EDUCATING AND training prison inmates so well that they find and keep honest work once they are released has always been an extremely elusive goal. The average inmate's knowledge of basic skills is atrocious. His aversion to the educational process runs deep, and even the best efforts can result in only marginal success. But acknowledging the high level of difficulty involved in such efforts does not mean that they are useless and bound to fail. Opportunities to make a spirited push in educating and training inmates, with access to substantial funding, are very rare and should not be wasted. Unfortunately, the District appears to be squandering just such a chance.

In the past three years, the District has received about $41 million in federal funds for an almost unprecedented effort to give inmates schooling and vocational training. The funds came through the efforts of Sen. Arlen Specter, chairman of the Senate subcommittee on the District of Columbia. The attempt has not been getting a fair test because of what appears to be sheer bad management. A study of the program said that there was incomplete and unreliable data on the number of inmates who participated in the program and the number of job placements. Few inmates signed up for the program, and as few as 40 percent of those who did were actually attending classes. Expensive teaching equipment remained unpacked and unused for months. The classes seem to have been too advanced for the inmates' meager educational background. There was a paucity of job placement and job counseling programs and little effort to get area employers involved in the program.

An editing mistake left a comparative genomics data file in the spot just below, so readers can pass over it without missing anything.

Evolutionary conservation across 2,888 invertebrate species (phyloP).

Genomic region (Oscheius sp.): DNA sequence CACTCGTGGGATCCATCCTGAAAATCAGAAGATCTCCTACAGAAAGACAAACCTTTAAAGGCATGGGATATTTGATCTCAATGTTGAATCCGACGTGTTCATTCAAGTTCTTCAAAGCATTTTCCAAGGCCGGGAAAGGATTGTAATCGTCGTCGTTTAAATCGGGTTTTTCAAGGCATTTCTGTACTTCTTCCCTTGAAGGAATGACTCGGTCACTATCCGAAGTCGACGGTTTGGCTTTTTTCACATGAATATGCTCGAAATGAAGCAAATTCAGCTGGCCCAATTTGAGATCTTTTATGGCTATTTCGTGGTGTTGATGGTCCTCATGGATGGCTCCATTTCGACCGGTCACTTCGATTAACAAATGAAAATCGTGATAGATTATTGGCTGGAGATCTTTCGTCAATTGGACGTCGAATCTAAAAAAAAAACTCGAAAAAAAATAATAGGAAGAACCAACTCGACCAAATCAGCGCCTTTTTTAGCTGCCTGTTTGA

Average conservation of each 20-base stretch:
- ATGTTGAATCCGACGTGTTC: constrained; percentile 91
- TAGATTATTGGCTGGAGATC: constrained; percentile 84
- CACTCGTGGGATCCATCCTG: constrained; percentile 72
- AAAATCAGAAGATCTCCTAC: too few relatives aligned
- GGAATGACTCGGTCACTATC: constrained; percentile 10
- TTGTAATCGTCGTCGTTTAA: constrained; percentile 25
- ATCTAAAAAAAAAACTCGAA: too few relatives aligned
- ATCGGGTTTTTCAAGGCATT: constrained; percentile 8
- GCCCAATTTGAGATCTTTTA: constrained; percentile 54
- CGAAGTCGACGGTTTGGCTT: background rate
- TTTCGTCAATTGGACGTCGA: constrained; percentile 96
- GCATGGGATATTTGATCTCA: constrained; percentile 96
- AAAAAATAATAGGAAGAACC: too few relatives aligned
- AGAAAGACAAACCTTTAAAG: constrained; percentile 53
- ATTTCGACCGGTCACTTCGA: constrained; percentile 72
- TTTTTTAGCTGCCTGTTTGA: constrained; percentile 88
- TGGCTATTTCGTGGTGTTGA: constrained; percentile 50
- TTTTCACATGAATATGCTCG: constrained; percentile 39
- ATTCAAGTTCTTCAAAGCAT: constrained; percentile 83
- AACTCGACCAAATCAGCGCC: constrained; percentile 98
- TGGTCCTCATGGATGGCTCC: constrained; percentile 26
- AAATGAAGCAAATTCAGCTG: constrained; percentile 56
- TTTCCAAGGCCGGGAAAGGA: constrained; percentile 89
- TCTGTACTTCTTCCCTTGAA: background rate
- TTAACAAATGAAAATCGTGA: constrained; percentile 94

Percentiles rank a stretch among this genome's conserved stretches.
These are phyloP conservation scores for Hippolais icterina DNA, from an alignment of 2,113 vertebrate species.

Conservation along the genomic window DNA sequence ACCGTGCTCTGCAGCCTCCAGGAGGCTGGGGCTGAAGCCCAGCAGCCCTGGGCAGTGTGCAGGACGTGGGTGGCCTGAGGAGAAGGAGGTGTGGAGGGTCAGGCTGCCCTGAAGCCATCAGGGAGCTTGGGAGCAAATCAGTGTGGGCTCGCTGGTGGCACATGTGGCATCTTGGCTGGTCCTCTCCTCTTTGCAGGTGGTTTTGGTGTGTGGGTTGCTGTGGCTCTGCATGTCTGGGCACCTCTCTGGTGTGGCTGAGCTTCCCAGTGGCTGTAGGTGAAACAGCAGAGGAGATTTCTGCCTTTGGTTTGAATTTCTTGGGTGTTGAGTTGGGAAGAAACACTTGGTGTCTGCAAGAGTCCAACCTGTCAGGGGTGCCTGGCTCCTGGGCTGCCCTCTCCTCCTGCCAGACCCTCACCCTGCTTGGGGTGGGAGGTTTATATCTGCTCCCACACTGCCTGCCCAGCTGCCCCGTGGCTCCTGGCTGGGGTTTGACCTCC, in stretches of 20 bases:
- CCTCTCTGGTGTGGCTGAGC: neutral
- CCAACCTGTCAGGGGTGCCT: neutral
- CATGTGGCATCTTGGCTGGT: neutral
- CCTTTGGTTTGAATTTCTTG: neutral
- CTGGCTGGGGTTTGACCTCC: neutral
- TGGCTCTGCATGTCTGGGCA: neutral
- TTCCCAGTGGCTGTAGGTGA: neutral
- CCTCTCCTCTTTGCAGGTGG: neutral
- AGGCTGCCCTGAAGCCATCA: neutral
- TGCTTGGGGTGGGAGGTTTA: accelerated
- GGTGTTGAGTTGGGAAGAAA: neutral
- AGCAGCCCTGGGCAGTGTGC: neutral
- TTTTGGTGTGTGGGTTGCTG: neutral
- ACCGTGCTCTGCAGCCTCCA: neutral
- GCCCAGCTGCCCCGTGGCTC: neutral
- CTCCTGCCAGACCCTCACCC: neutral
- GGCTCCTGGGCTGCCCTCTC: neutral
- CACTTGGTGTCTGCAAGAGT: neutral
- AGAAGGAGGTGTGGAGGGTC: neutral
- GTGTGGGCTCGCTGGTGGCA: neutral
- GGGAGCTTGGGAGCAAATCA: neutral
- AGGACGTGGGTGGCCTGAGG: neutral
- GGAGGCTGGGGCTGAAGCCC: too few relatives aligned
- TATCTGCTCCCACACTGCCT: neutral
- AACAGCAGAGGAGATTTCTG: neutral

Despite what is described as continuing congressional dissatisfaction with the program's progress, the funding continued. It is time to formally audit the program; this could be done by the General Accounting Office. In addition, the business community should be brought in not only for job placement but to help in designing the training as well. Some sort of mandatory class attendance might also be in order. The District owes Congress and its taxpayers a far better performance.